Kentucky Tobacco; A Tradition Continues, For NowPosted on May 6, 2022
While tobacco has relinquished the lead in total crop production, it still has a place on many state farms.
The days of tobacco being the king crop in Kentucky are in the rear-view mirror, but the once top crop still holds a place in Kentucky's diverse agricultural environment.
The latest available information from the Kentucky National Agricultural Statistics Service denotes, “burley tobacco growers in Kentucky intend to set 36,000 acres for harvest, up 1,000 acres from 2021, while producers intend to set 10,000 acres of dark-fired tobacco in Kentucky, up 1,300 acres from the previous year. Acreage set to dark-air tobacco was estimated at 7,200 acres, up 1,100 acres from 2021.”
While the coming season won’t be anywhere near the nearly billion-dollar crop of 1997, it’s still an important part of the farming operation for those growing it.
But producing a tobacco crop in today’s ag economic environment could be as much about tradition as profitability for most producers. Larry Clark, of Green County, knows all about that tradition and still includes tobacco as part of his diverse farming operation.
"We're planning to put out 160 acres of burley and six or seven acres of cigar tobacco this year which is something fairly new to us," he said. "We're still learning a lot about cigar tobacco. Last year, we had a crop, but we've got ideas to make it better this year. Regardless of what kind of tobacco you grow, it's as much about tradition and you've got to have it in your blood or you're not going to do it."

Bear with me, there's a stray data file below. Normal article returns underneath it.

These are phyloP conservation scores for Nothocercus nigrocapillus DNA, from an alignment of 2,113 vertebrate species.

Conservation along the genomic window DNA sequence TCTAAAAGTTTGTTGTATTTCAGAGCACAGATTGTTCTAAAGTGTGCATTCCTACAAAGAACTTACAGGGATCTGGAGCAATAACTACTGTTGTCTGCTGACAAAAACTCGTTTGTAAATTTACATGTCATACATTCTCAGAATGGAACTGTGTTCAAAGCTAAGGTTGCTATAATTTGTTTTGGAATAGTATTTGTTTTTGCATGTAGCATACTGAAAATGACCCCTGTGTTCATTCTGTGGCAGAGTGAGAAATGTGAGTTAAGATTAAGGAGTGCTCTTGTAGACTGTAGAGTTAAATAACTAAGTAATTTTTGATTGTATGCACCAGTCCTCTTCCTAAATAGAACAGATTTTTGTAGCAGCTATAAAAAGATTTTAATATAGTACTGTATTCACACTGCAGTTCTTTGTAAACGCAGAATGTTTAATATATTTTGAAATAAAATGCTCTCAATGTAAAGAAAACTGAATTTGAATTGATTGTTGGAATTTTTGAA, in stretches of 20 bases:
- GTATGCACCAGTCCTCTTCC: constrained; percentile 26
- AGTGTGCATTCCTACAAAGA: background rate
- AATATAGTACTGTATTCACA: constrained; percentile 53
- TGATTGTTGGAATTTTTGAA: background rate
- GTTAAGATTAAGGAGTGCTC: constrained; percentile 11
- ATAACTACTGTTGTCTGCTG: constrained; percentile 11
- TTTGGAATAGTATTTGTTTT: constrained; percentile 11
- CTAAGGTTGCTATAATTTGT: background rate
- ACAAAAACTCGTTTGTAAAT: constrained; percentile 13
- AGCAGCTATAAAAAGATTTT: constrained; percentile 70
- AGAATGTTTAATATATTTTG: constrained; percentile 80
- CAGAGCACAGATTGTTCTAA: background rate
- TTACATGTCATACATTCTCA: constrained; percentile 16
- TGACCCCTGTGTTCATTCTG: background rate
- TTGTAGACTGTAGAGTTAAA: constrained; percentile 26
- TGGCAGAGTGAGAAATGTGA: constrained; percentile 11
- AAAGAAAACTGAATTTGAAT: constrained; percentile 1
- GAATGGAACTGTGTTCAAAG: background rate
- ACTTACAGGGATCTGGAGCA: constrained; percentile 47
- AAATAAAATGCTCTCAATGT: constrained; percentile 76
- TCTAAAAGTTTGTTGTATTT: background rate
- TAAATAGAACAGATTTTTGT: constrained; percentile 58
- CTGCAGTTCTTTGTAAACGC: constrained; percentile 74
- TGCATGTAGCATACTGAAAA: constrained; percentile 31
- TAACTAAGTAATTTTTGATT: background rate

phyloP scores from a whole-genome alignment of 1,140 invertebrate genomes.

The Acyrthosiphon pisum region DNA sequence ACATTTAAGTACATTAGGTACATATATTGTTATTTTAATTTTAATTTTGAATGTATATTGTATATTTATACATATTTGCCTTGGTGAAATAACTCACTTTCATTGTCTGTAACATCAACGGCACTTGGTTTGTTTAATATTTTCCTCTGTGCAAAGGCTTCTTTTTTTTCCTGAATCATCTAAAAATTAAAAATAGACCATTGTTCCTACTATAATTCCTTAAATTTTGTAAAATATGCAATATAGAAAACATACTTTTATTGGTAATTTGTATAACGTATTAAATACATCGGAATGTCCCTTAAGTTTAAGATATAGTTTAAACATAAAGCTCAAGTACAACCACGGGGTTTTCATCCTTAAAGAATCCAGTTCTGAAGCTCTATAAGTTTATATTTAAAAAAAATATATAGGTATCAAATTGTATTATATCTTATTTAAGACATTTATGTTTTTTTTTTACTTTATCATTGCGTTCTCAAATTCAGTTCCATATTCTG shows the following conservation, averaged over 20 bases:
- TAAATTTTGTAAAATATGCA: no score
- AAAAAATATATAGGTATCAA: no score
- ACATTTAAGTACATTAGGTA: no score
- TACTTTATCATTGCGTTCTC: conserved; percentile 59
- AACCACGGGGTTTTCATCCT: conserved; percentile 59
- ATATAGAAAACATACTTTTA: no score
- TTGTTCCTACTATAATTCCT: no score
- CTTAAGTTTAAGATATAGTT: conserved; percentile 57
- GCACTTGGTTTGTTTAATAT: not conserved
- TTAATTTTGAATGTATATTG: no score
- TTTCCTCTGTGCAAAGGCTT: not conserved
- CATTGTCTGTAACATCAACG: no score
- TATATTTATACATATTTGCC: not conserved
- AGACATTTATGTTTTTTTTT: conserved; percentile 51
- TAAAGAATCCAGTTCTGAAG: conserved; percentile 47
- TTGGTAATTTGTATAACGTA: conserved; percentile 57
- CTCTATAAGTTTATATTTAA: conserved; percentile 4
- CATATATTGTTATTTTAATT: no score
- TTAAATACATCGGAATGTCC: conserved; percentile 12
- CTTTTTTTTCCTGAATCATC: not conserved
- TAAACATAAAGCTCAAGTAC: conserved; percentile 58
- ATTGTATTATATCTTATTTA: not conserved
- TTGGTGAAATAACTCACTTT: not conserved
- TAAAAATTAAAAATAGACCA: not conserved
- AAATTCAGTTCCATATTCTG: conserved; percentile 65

Clark said tobacco companies have increased prices some but not enough to cover extra fertilizer and chemical costs, as well as increases for labor. However, he grows his own plants which helps in keeping inputs as low as possible and still plans to raise tobacco in the future.
As with most tobacco producers, Clark depends on the H-2A program for labor throughout the growing season. His guest workers have been coming back to his farm for many years, something that proves to be a huge advantage.
“They are like family to us, and I know with one of our workers, who has been coming here for 17 years, I can depend completely on him to know what to do and when to do it,” Clark said. “But the program needs work to make it better and tobacco companies need to be a little bit more involved with the farmer, I think, to understand what we need.”
As much of a role as tradition plays in keeping tobacco on the farm, diversity may be the key to keeping it there in one way or another. In addition to his tobacco crop, Clark also raises corn, soybeans, and wheat to go along with his cattle operation.
“I know there are several growers who aren’t sure if they are going to keep raising a tobacco crop, but I intend to do it as long as we can,” he said. “I have been raising a crop for most of my life and it’s important to me that the next generation takes over, but they are going to have to see a profit if we expect them to continue this tradition.”